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Titanic and Edwardian Class Society

September 11, 2011 by in category Blogs tagged as with 2 and 0
Home > Writing > Blogs > Titanic and Edwardian Class Society

On this tenth anniversary of 9/11, the blogosphere is filled with many beautiful memorials to all the victims and their families.

A wonderful tribute.

The details of that day are well known, but one thing that isn’t always talked about is how much we as a society have changed over the past century regarding class. This comes to mind as I finish writing my latest novel, “Katie O’Reilly,” A story of the Titanic.

It was a different world back in 1912 when it came to who survived and who didn’t…and it might surprise you.

—————–

Class. You either have it or you don’t.

Or so the saying goes.

In 1912 class meant an entirely different thing. It dictated what you wore, how many times a day you changed your “ensemble,” whether or not you were called a “lady” or a “woman” and on the Titanic, class dictated whether or not you found your way to the lifeboats.

Shocking?

Yes. But not entirely true. What is true is that first cabin “ladies” (if you belonged to Society, you were termed a lady; if you were among the working stiffs, you were called a woman) had no problem finding their way to the lifeboats.

Out of 325 first class passengers, 144 were women, I mean, ladies, and 140 survived.

In third class or steerage, 165 were women (no ladies here) and 76 survived.

What kept the steerage women or even second class females from reaching the boats? Many historians claim that no preferential treatment was given to first cabin ladies over steerage or second class and I’d like to believe that was true.

What is known is that first cabin ladies had more access to the Boat and Promenade decks where the lifeboats were lowered.

And that is the key word.

Access.

The second and third class passengers were confined to their individual areas of the ship by barriers that ranged from a simple sign with a rope that said “First Class only” to steel gates that barred their up on deck.

There was also another barrier.

The barrier of the mind.

Back in 1912, you didn’t overstep your place in society. It just wasn’t done. Yet the population hung onto every piece of gossip about the elegant ladies in Society, some even believing, according to a historian at the time, they brushed their teeth with the finest champagne.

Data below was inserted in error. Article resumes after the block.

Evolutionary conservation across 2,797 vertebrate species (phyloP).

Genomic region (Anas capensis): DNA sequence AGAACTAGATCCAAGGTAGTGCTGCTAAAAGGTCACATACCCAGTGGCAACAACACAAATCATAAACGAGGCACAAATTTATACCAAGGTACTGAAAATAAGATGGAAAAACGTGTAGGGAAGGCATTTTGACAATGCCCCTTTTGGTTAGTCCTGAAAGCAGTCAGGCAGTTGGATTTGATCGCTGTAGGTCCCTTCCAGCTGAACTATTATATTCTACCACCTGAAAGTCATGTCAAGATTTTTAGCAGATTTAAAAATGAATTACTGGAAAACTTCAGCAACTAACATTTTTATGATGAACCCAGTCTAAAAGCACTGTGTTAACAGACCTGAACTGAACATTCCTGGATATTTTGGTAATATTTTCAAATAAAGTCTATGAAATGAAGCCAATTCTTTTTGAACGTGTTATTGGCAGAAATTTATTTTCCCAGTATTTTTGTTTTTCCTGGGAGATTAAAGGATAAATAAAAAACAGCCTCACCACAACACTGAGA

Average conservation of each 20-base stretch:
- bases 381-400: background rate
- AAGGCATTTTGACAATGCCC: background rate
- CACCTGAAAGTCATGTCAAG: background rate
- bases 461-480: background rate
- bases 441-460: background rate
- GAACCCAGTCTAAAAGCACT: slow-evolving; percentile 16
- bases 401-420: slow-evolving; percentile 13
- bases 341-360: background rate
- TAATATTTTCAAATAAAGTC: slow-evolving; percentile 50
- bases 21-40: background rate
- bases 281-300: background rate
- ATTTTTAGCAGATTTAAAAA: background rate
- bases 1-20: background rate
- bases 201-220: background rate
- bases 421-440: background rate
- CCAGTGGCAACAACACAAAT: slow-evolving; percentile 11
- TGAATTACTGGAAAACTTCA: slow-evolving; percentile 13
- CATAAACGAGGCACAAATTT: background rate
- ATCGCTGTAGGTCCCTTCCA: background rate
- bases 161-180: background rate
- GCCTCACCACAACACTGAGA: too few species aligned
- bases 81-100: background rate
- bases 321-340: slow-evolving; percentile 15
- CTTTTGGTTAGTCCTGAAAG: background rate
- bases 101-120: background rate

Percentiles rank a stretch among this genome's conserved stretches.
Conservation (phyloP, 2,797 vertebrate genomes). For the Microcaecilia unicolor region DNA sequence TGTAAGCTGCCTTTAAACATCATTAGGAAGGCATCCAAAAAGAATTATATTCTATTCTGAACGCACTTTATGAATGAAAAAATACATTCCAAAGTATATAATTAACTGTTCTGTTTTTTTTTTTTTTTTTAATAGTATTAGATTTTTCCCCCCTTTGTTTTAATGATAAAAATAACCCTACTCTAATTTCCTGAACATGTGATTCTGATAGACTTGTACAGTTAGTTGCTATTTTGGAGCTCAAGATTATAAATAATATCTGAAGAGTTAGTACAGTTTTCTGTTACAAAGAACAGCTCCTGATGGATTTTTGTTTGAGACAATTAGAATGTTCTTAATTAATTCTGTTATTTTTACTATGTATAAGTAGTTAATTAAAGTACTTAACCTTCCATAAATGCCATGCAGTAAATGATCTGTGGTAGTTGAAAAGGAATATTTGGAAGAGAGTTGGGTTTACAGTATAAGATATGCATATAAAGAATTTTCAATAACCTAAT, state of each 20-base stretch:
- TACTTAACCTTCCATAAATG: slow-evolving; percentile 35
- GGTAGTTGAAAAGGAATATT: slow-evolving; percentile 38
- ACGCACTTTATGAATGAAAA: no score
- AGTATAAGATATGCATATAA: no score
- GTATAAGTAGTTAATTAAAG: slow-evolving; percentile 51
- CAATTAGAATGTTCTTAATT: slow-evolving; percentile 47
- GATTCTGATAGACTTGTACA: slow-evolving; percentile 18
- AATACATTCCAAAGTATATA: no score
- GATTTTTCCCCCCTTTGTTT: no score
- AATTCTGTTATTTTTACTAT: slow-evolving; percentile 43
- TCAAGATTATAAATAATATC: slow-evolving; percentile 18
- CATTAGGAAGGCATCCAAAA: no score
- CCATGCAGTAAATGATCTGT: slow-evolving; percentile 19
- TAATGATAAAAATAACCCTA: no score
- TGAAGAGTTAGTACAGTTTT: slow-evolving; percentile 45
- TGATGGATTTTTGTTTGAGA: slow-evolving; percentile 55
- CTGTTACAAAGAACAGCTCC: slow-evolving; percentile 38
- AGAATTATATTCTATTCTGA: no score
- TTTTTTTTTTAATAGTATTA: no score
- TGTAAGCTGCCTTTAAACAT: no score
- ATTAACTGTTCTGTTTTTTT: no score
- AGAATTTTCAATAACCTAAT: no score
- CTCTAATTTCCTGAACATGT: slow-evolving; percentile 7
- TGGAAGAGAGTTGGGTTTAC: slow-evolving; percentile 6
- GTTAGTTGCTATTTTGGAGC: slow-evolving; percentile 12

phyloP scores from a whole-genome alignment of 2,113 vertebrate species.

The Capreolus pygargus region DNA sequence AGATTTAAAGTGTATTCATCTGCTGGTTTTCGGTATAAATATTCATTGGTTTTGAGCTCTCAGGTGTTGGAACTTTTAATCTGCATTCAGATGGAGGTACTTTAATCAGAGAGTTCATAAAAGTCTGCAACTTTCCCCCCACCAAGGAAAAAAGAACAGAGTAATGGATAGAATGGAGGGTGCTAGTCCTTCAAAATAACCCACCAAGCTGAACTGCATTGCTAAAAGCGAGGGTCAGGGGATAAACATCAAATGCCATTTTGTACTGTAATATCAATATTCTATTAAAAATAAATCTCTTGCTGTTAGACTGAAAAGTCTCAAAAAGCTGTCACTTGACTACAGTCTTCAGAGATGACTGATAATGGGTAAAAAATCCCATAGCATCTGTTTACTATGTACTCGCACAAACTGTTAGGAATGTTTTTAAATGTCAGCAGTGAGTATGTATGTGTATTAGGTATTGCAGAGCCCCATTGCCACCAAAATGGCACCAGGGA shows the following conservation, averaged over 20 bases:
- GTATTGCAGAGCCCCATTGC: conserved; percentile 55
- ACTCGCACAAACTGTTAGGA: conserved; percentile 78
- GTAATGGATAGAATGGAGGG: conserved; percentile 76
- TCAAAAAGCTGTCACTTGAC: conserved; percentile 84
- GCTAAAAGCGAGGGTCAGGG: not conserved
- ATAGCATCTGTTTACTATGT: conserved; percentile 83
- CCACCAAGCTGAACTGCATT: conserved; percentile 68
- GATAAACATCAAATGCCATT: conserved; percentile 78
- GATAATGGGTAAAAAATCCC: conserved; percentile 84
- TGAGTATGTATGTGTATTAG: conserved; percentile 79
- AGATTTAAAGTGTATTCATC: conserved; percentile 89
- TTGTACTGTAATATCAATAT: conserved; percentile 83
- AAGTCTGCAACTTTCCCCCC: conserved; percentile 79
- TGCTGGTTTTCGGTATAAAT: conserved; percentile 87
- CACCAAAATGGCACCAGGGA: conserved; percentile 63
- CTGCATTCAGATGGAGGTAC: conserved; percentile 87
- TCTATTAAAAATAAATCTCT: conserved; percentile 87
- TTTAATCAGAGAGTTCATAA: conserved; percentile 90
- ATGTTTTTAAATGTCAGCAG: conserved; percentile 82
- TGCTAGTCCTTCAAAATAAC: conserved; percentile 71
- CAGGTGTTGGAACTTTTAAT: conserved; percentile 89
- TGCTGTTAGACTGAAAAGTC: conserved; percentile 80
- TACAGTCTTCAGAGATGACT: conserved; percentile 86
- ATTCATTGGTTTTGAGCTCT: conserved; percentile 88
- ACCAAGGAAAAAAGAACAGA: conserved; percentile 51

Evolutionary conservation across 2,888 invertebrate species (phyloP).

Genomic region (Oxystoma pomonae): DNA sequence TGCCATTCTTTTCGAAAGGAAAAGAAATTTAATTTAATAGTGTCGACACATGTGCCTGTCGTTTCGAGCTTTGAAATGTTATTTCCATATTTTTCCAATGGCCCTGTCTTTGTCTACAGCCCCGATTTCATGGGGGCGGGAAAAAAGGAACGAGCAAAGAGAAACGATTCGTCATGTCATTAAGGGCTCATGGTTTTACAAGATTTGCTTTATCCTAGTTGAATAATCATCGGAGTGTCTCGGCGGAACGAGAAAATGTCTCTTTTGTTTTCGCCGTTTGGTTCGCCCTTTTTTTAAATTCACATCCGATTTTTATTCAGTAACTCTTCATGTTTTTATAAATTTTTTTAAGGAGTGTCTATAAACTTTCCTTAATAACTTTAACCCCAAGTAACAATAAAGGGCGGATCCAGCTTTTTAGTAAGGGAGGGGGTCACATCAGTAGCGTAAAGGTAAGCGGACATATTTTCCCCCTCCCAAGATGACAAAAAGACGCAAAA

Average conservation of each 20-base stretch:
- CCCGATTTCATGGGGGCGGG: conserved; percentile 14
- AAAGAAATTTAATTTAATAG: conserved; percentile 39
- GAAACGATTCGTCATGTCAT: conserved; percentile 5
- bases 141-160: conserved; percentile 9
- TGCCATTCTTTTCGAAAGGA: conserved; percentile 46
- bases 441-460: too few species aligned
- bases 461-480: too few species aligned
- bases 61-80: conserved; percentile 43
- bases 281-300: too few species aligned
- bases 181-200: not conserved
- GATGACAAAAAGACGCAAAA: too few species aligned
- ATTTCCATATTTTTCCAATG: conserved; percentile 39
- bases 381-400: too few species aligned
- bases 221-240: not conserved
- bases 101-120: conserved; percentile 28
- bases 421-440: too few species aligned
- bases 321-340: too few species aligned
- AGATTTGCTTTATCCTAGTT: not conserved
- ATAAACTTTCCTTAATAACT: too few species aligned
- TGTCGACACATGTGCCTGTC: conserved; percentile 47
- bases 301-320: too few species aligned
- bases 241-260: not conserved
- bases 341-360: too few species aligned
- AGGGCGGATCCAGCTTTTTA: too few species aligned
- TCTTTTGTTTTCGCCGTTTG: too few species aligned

No wonder my heroine, Katie O’Reilly, aspires to be a lady like the Countess of Marbury:

She was a cultured and refined lady in the ways of manners and doing the Season, paying calls and choosing clothes. But her father had left her much to her own resources and she existed in her own little world within a world, where everything was done according to her whim. She was a creature who was neither woman nor child, but a storybook princess whose crown had been toppled and she had no idea how to get it back.

As for the gentlemen, only 33 percent of male first class passengers survived, 8 percent of second class, 16 percent steerage and 22 percent crew.

In the end, it didn’t matter what class you belonged to, losing a loved one on the Titanic was a painful experience.

God rest all their souls.

http://www.jinabacarr.com/

2 Comments

  • Anonymous
    on September 12, 2011

    Marianne, thank you so much for your nice words about my posts and Katie. It's been a long process writing the book–living with the characters through such an event and making sure everything happens to them in a time frame as it did happen to those on board. (e.g., which lifeboat is Katie in? Had to get the exact time and know who was in the boat with her.)

    I'll keep you posted on Katie!!

  • Anonymous
    on September 12, 2011

    Jina, I have been really enjoying your blog posts about the Titanic. I can't wait to read KATIE O'REILLY.

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